I worked as a camp counsellor during the summer of 2016. Photo: CC, Mohd Fazlin Mohd Effendy Ooi via Flickr.
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The summer job shaped me, and continues to shape me, into the person I am today

Ottawa’s Summer Employment Program is open to applications from Feb. 4 to March 1.

It’s a beautiful day in the peak of summer  2016: the sun is high and bright, almost surreal looking in a picturesque and cloudless aquamarine sky. It’s one of those days where the stifling heat is beat back just enough by the gentlest of breezes to give way to a, dare I say, perfect temperature. Mother Nature, at least, seems to be totally at peace.

I can’t help but stay fixated on the sun and the sky, trying to forget for just a second that my world is one of cataclysmic chaos unfolding in front of my very eyes.

I’m at Wild Water Works, a massive water park in my hometown of Hamilton, chest deep in a wave pool that smells strongly of chlorine and faintly of urine. But I’m not here for leisure: I’m on the clock as a camp counsellor at a popular summer day-camp in the region, tasked with minding a group of close to 30 kids aged six to 10.

As I stand there in the water desperately trying to do a headcount of the bobbing bodies wearing our camp’s baby blue t-shirts, mentally preparing a list of things I’ll need to do and needs I’ll have to attend to, I’m tackled by a hoard of laughing campers and plunged beneath the water. Beneath the waves I let out an inaudible scream, coming up for air with a smile painted across my face just in time.

Days at summer camp don’t always go quite like this, but sometimes they do. Anyone who’s ever worked as a camp counsellor will tell you when they do go like this, they can take a lot out of you.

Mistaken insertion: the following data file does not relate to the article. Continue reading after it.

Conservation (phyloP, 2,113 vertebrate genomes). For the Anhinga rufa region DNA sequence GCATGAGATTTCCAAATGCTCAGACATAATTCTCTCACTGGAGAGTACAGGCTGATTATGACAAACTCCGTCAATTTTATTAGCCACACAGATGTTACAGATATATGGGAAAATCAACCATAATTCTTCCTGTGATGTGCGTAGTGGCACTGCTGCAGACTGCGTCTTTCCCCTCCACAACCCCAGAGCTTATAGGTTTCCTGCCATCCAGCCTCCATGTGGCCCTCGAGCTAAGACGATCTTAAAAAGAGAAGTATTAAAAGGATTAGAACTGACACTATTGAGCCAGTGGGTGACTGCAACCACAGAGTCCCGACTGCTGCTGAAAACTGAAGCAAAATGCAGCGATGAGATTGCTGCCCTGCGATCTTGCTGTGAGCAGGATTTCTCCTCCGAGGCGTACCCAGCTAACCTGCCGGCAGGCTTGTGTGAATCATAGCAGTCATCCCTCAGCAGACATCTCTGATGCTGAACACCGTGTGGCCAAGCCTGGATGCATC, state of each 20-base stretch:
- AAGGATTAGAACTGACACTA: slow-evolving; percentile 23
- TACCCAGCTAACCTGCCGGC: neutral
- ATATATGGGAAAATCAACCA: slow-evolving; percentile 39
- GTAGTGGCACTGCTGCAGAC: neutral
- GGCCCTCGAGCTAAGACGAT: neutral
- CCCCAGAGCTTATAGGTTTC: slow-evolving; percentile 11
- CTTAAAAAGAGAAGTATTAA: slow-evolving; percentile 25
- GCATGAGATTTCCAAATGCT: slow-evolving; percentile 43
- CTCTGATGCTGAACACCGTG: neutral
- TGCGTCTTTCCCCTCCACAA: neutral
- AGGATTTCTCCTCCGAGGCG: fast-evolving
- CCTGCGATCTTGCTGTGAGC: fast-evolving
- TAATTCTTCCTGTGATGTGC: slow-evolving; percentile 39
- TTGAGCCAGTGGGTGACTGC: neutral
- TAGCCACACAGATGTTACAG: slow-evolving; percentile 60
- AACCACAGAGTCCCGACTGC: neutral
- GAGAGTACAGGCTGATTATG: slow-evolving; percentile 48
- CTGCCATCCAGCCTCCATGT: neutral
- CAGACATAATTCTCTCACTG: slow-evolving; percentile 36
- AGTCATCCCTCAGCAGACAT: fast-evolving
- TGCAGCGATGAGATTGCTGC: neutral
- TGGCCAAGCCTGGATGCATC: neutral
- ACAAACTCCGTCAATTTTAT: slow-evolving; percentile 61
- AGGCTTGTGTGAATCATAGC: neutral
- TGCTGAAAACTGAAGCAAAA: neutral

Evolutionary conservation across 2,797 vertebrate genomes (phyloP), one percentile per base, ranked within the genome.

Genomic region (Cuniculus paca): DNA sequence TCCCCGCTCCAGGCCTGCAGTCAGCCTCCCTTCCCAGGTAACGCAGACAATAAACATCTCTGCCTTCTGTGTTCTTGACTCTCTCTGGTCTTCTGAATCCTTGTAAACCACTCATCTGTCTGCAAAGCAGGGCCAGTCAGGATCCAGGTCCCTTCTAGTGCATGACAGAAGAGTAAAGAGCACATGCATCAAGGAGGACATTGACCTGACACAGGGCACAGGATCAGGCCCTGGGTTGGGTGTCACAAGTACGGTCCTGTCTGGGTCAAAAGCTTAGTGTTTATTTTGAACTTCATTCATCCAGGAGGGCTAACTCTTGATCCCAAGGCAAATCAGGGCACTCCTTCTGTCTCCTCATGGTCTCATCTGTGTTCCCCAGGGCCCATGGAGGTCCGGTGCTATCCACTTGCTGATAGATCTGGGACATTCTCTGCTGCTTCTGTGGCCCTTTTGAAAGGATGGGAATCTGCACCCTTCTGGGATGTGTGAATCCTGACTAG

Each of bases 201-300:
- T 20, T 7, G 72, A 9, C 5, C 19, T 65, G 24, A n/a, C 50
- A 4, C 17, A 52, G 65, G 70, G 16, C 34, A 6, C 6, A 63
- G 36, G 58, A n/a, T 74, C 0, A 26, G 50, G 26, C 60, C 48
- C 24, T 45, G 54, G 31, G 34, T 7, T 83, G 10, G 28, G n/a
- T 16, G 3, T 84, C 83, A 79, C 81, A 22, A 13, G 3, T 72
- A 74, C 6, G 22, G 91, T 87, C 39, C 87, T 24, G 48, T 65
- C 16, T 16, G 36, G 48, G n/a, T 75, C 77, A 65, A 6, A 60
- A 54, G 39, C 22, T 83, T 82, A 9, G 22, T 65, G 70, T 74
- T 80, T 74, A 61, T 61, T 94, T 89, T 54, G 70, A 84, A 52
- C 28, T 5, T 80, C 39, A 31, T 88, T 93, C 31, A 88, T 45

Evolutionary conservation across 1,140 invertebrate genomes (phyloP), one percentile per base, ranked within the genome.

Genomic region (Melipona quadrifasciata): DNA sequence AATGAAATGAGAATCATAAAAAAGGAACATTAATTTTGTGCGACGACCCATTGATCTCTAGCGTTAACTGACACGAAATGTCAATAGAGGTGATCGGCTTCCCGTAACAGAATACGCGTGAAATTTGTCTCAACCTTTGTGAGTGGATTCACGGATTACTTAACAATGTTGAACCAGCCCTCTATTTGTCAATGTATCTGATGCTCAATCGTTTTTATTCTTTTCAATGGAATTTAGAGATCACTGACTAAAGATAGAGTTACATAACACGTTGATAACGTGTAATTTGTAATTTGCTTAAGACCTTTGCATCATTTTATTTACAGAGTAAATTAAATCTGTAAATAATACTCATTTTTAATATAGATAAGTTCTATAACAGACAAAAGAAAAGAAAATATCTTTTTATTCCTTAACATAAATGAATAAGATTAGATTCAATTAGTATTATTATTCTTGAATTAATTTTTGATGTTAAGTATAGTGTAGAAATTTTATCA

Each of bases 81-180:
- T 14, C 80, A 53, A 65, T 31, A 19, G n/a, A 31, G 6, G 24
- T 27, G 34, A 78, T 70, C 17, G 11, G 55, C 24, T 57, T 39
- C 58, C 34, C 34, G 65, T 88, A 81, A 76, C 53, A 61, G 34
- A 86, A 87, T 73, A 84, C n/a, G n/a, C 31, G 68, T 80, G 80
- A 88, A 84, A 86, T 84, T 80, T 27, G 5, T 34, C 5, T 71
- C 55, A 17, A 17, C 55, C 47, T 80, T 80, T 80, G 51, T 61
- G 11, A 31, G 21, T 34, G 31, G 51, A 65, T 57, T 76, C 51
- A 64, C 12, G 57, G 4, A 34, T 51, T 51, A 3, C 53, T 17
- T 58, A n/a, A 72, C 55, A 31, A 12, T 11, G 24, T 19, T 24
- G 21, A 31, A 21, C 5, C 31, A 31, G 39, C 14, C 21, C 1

They’ll tell you of the war wounds you come home with, scratches covering your back and bruises sprouting on your thighs and arms, sometimes accompanied by the occasional bite mark.

They’ll tell you about the stress of the job, those constant and relentless fears that you’re missing a kid (you’re not) or that a camper with an allergy got into the exact food they’re allergic to (they didn’t).

But they’ll also tell you just how worth it the job is, no matter how tough a shift might be.

I’m not one for cliches, but being a summer camp counsellor is so much more than a job: for me, it was a key component of my growth as a person and an employee, regardless of the field of work.

Nearly two years have come and gone since I spent a summer as a camp counsellor, but the skills and lessons I learned there are still strikingly fresh in my mind. In fact, in job interviews I often find myself bringing up my experiences at that camp, explaining how it taught me to mediate the toughest of conflicts (who stole whose cookie?), to listen and respond effectively to diverse needs (so you need me to check if there’s a monster behind that wall?), and to solve complex problems (this is why we can’t hit others!)

But in all seriousness, these are majorly important skills to have.   

On the other hand, some of my fondest and most cherished memories growing up can be traced back to one of the numerous summers my brother and I spent at summer camp. It’s where I learned to be myself, to make friends, to collaborate with others and, most of all, to never be afraid to try something new. So while I know being a camp counsellor is integral to personal growth and the development of important life and employment skills, it’s equally as important to the kids these counsellors work with.

I honestly think everyone should spend a summer as a camp counsellor. I’m not arguing every young person should be forced into this type of job, but that more young people should give it a shot. I, for one, wouldn’t be the person I am today without it.